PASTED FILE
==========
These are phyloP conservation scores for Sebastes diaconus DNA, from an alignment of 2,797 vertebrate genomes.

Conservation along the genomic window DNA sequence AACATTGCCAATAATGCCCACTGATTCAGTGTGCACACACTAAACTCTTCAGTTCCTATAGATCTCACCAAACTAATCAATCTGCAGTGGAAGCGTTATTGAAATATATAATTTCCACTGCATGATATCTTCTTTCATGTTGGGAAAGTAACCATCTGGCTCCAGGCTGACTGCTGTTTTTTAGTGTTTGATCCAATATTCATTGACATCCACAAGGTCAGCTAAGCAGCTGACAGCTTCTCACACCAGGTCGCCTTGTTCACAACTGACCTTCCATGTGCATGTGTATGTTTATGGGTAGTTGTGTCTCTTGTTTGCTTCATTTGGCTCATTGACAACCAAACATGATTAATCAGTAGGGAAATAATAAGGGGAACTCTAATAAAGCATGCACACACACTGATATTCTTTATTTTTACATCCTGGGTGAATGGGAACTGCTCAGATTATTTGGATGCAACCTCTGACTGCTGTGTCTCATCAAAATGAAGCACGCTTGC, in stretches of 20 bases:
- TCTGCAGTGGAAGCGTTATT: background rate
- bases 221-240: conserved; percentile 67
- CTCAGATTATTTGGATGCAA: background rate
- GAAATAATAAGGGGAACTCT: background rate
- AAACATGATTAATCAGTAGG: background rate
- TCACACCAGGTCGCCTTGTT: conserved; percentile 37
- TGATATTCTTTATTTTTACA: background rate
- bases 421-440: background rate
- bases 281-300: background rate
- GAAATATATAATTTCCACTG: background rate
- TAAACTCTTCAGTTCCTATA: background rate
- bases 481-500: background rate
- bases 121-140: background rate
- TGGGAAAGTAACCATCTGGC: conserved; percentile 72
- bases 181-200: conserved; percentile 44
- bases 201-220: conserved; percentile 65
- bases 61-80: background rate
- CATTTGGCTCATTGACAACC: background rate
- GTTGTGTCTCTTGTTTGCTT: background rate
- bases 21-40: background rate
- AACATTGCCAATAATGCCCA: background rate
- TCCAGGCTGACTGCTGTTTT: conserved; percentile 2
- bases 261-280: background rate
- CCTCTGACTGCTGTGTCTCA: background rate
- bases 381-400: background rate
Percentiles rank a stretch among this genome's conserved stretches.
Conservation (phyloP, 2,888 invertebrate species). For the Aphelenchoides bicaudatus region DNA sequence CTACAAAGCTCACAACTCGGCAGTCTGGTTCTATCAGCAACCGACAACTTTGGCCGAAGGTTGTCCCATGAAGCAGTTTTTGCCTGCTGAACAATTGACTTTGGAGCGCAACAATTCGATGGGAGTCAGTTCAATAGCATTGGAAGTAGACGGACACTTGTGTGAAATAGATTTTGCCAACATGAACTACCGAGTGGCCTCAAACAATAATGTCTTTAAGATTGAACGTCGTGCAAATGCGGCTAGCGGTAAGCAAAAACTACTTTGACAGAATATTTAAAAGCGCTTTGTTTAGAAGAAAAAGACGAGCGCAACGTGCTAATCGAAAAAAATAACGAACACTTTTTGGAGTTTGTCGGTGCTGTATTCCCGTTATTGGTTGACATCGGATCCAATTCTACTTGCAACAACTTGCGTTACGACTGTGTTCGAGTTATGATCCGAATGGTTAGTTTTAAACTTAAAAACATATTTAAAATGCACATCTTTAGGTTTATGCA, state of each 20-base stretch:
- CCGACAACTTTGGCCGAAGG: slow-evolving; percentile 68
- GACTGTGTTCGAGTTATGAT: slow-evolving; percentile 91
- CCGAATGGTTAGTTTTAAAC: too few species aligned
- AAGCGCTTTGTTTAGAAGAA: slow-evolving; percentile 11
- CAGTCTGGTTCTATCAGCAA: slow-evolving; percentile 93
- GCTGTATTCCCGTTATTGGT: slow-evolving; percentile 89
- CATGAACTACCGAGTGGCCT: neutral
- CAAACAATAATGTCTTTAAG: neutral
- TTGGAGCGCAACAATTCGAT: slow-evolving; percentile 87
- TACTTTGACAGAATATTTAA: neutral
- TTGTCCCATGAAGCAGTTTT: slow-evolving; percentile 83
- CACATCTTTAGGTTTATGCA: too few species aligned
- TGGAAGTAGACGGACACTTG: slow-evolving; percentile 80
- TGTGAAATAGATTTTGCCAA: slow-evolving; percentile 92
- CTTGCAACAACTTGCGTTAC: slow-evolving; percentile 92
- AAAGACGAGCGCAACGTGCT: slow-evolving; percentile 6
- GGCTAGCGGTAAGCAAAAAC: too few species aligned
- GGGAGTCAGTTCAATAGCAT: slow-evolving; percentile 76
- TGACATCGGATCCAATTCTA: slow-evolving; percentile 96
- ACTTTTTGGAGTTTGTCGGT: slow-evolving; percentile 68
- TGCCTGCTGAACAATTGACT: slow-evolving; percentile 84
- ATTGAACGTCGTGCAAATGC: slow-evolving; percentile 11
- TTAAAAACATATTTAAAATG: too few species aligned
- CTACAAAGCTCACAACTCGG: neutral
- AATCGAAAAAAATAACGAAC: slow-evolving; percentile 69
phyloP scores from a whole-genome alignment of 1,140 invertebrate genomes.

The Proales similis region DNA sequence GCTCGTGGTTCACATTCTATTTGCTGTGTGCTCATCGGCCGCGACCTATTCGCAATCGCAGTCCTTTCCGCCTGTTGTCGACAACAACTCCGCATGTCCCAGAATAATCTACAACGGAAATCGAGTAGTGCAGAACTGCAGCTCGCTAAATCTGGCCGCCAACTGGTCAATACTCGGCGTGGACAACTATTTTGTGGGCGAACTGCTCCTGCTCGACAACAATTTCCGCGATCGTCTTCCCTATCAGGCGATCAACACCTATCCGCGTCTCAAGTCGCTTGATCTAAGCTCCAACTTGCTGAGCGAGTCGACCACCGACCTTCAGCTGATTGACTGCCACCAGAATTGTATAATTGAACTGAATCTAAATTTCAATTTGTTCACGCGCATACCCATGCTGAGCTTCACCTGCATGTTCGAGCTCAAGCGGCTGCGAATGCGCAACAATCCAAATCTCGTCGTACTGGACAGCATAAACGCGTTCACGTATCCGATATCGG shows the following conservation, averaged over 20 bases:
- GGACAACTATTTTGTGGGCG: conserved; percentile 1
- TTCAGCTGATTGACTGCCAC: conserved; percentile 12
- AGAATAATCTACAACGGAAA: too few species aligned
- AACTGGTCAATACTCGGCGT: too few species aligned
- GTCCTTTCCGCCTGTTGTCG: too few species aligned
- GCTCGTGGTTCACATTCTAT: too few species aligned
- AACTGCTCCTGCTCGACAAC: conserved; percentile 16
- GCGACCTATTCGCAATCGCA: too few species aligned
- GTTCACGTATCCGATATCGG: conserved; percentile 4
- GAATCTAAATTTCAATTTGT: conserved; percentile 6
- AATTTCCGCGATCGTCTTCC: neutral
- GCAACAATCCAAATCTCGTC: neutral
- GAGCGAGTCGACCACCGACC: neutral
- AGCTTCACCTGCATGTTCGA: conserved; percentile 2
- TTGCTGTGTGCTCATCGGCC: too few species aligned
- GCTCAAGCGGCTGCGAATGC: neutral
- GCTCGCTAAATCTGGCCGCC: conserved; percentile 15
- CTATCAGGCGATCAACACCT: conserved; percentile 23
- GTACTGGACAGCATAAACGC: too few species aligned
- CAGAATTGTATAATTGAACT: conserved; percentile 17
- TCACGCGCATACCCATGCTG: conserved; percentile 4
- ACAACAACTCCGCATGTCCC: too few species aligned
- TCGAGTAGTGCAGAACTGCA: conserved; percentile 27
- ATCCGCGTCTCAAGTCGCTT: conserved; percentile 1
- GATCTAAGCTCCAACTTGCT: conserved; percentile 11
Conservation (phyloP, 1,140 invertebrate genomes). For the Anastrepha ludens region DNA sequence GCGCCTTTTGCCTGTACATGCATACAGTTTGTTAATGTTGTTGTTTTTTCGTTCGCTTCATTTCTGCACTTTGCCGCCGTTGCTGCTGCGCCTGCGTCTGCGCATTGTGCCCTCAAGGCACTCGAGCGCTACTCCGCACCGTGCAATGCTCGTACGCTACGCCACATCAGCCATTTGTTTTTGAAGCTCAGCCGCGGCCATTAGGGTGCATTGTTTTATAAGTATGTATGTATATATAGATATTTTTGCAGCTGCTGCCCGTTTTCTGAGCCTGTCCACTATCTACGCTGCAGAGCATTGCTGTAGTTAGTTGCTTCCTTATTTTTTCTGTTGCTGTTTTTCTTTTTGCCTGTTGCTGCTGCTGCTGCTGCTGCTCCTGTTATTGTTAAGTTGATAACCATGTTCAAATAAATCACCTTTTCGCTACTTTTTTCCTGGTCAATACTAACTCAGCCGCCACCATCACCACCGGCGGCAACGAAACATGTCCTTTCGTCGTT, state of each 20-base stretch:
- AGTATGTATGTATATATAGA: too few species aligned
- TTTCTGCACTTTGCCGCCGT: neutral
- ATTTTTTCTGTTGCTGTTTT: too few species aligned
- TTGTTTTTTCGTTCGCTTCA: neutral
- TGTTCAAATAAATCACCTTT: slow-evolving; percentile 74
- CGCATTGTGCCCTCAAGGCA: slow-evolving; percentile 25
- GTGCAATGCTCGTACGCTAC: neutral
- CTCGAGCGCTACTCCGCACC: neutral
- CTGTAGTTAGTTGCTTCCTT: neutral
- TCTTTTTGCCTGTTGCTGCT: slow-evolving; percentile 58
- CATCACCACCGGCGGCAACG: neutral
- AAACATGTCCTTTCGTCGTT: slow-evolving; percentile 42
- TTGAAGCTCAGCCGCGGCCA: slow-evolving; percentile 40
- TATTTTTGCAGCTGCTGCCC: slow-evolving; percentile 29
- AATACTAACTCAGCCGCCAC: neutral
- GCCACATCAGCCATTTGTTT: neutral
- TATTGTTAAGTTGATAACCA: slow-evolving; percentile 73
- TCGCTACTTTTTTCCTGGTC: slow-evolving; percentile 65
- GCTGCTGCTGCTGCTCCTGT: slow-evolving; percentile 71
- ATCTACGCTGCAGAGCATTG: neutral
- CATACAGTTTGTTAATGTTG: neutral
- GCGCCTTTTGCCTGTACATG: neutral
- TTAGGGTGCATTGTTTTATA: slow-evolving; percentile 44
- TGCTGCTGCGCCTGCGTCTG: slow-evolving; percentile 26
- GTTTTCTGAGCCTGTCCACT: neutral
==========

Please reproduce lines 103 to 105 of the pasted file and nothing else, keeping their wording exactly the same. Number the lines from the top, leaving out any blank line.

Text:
- CATACAGTTTGTTAATGTTG: neutral
- GCGCCTTTTGCCTGTACATG: neutral
- TTAGGGTGCATTGTTTTATA: slow-evolving; percentile 44